This is a legitimately crazy and utterly nonsensical playoff system that is almost impossible to understand, and one that could very easily lead to lots of complaining about inequity. For instance, the third-place team in Conference III could very well be someone like Minnesota, and Minnesota could very well finish with fewer points than, say, the fourth- or even fifth-place team in the Other One. Is Minnesota in a position to be worse than four or five of San Jose, Los Angeles, Vancouver, Anaheim, Phoenix, and Edmonton? I think that’s very possible, even likely. But the Wild would still get preferential treatment in terms of seeding over whoever finishes fourth or fifth out of that group because they wouldn’t have to face one of the two divisional top seed.

Or what about the fact that it’s now easier to make the playoffs in the West than it is in the East? Ah screw it, the Eastern Conference teams get to travel less, so they can do with a little more difficulty in making the postseason in the first place. Again, utter nonsense.

But you do have to give the new plan this: It will keep things interesting, if only because you’re going to be sitting there around mid-March and, unless your team is closing in on 100 points, have no idea what the hell is actually going to need to happen for them to qualify for the playoffs.

I think, though, it’ll be most interesting in the Eastern Conference, simply because there are going to be so many good teams in it. Looking at the list of teams in the Flortheast and PatrickPlus, there are now 10 teams that finished at least tied for 15th in the league. To be fair, Toronto’s going to regress extremely hard and not come close to a playoff spot this time around, but could be balanced out by the Flyers, who almost physically can’t be worse than they were last year. I’m not sure this represents any sort of shift in the power structure overall, because what seem to be the league’s truly heavy hitters still reside primarily in the West, but the overall quality of the conferences certainly seem to have shifted.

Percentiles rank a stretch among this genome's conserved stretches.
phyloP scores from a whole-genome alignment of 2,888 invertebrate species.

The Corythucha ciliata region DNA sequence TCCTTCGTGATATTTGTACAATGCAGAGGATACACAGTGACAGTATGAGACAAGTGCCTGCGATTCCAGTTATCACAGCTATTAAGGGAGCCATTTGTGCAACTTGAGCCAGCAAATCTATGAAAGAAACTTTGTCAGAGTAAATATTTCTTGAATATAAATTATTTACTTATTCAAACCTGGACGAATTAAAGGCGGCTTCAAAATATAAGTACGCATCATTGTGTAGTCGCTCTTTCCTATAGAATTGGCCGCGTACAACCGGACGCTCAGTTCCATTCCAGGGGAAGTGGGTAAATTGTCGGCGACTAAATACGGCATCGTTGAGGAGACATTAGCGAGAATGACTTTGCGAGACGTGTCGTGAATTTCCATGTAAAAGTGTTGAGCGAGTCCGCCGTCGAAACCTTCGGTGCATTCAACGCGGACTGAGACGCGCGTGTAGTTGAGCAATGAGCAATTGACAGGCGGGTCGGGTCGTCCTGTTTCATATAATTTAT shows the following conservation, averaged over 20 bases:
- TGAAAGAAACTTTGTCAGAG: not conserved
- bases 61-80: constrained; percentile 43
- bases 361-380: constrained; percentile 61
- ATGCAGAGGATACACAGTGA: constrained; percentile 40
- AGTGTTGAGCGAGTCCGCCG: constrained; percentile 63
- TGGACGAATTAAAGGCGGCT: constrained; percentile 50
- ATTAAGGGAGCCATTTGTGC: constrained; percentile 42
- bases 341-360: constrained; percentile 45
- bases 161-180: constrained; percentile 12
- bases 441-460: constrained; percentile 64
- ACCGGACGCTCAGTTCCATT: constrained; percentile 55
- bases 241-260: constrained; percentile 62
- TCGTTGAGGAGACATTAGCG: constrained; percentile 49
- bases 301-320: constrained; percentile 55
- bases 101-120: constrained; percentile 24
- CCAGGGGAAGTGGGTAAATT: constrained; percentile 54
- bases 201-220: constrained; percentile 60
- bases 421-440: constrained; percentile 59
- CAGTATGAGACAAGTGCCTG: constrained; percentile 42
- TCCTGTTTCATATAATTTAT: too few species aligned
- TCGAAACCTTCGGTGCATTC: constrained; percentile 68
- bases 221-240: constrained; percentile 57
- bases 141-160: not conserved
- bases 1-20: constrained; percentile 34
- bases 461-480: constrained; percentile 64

That, though, means that more good to slightly-above-average teams are now in the East, and that there might be at least one genuinely no-good — we’re talking “Capitals-last-year” bad — team that sneaks into the playoffs out West.

It is, I suppose, the same point of concern that arose before: Division winners getting home ice regardless of how few points they had, and therefore theoretically robbing a spot from a team that actually deserves it (which happened to the 103-point Flyers two seasons ago when 94-point Florida was seeded third). Only now, it can happen twice! In each conference!

Instead of guaranteeing division winners, and only division winners, a playoff spot, but otherwise seeding them as their point total dictated, they’ve unnecessarily complicated something that was already fundamentally broken.

Ah, but that’s the way the NHL works, isn’t it? Take an easily-fixable problem and making it worse.